In the comics, Rachel uses her telepathic powers to switch Kate / Kitty’s mind with that of her younger self in 1980 (confusingly, the story is set in 1980, despite being published in 1981) – it’s explained that Kitty is chosen because her teenage self has not yet been trained to resist a psychic attack. Her job is then to persuade the rest of the X-Men (the class of 1980 includes Professor X, Wolverine, Storm, Colossus, Kitty, teleporting imp Nightcrawler and winged Angel – team leader Cyclops is on leave) that a) she is from a future where almost all the X-Men are dead and b) they have to stop shape-shifting Mystique and the Brotherhood of Evil Mutants previously led by Magneto from assassinating mutant-hating Senator Kelly, an act that eventually fast-tracks the Sentinel program and leads to the future apocalypse.
The most obvious change made by the film-makers then – and the one that has caused the most upset amongst fans – is to have fan favourite Wolverine (Hugh Jackman) do the time-travelling with Kitty taking the place of Rachel, who doesn’t appear in the film. The explanation here is that Wolverine ages at a slower rate than everyone else and that his mutant healing ability makes him able to better resist the ravages of time travel, or something. It is not explained how Kitty’s power to phase through solid objects enables her to project people back in time, but no doubt the filmmakers felt they had to have Kitty involved somehow, even if it’s extremely frustrating that they lured Ellen Page back for the role only for her to spend the entire movie holding Wolverine’s head.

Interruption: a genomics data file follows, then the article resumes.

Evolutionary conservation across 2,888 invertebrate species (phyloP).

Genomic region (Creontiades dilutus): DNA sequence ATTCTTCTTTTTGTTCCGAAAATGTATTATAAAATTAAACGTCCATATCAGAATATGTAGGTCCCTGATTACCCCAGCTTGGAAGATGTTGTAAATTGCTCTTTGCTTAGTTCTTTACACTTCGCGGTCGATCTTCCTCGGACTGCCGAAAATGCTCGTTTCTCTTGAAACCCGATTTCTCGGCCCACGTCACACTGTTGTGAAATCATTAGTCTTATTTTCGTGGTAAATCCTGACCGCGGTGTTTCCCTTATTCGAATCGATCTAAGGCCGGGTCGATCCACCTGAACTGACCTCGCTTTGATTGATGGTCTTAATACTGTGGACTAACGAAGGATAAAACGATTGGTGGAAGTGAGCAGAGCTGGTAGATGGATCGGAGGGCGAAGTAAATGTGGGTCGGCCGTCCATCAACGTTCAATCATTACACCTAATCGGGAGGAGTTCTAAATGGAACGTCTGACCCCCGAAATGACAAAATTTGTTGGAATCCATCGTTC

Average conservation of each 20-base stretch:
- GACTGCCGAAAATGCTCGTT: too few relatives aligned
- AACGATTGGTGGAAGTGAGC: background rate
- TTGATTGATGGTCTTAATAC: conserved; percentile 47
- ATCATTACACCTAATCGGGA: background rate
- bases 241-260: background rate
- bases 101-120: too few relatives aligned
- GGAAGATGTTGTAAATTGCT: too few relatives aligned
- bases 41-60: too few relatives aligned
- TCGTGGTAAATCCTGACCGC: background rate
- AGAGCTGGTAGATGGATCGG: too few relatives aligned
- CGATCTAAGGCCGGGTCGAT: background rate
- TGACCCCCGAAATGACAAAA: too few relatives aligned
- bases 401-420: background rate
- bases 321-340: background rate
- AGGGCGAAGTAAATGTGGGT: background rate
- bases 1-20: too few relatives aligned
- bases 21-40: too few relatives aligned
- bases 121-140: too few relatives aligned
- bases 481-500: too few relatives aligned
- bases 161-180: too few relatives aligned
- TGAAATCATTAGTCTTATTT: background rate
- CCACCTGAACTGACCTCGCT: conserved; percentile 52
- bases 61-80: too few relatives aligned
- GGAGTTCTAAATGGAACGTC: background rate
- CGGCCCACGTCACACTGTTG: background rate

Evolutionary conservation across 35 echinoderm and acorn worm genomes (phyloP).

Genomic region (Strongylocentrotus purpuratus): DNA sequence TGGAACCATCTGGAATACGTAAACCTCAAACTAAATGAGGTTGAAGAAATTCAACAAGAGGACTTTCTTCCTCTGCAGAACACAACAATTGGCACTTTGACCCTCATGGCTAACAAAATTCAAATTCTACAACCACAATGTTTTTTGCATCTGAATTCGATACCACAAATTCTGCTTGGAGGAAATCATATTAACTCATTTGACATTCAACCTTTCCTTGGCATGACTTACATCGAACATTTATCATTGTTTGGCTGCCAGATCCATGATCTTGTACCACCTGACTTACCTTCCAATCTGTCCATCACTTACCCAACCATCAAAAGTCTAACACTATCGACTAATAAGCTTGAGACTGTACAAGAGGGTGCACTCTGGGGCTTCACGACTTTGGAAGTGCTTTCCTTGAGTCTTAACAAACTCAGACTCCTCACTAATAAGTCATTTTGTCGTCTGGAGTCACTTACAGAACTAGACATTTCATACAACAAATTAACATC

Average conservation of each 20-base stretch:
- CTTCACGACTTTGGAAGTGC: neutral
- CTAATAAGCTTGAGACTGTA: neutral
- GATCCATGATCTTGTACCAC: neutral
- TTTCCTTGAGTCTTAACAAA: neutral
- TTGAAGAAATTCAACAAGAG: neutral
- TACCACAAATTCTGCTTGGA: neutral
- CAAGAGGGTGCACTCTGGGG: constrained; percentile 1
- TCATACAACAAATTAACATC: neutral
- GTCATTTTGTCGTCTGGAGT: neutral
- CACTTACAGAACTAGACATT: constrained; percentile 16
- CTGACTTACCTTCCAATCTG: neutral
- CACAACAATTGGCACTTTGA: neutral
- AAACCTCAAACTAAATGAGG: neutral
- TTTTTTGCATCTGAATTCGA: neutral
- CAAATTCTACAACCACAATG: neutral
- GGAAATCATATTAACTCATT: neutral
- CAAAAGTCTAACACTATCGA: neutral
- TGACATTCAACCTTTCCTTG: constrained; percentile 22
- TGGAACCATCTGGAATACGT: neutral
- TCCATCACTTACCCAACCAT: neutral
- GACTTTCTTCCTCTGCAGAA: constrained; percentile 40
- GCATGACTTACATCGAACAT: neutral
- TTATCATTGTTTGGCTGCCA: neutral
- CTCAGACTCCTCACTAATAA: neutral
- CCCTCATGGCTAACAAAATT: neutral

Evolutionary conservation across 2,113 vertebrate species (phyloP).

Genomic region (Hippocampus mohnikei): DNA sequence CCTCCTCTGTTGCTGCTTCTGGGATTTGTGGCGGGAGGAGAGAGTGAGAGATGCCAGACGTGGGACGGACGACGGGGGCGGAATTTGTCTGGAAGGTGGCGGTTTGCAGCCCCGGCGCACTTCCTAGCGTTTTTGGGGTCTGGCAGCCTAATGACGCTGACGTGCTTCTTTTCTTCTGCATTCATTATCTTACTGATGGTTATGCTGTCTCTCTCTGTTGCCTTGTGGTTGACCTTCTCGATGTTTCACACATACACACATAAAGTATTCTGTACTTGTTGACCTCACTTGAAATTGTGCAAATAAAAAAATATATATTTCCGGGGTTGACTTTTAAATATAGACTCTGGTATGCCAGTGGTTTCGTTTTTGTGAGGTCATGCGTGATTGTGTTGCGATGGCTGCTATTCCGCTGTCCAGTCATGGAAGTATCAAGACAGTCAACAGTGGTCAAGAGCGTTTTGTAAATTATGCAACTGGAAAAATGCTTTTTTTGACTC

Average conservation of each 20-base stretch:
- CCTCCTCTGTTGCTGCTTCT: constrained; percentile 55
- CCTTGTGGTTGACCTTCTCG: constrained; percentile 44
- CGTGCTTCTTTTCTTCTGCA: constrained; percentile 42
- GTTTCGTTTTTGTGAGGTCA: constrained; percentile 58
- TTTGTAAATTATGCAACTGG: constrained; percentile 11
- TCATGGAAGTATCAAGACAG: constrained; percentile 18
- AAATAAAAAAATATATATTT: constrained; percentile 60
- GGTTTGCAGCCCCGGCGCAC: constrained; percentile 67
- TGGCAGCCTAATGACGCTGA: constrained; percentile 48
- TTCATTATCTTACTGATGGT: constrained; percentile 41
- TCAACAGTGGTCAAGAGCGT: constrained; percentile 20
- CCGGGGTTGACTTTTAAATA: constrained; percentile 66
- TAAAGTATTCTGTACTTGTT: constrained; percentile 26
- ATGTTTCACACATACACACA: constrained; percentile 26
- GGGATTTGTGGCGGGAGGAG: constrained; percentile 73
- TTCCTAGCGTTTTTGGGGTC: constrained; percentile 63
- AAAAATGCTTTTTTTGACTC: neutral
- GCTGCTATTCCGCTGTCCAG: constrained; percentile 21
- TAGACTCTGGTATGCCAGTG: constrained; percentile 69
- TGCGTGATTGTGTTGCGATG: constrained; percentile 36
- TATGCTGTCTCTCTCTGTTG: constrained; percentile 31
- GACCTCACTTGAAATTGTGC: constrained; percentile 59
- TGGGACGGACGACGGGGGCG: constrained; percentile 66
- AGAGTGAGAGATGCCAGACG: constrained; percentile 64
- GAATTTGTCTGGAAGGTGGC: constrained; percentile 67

There is a subtle shift in the line-up too. Colossus (Daniel Cudmore) and Storm (Halle Berry) are present as future survivors, as is Magneto (Ian McKellen), and the film adds Professor X (Patrick Stewart), Iceman (Shawn Ashmore) and various other fan favourites from the comics including teleporting Blink (Fan Bingbing), super-strong Warpath (Twilight’s Booboo Stewart and yes, those are the actor’s names, not the character’s names), fire controlling Sunspot (Adan Canto) and energy-absorbing-and-firing-back-at-you Bishop (Omar Sy), all of whom are previously unseen on screen. Meanwhile, in the 1973 section of the film, the basic plot is more or less the same: Wolverine’s task is to unite old friends-turned-arch enemies Xavier (James McAvoy) and Erik / Magneto (Michael Fassbender), along with remaining X-Man Beast (Nicholas Hoult) so that they can stop Mystique (Jennifer Lawrence) from assassinating scientist Bolivar Trask (Peter Dinklage), the creator of the Sentinel program. Trask, incidentally, is an old-school X-Men villain who made his first appearance in 1965 – he was also played by Bill Duke in X-Men: Last Stand, but that’s not important right now.
The Brotherhood of Evil Mutants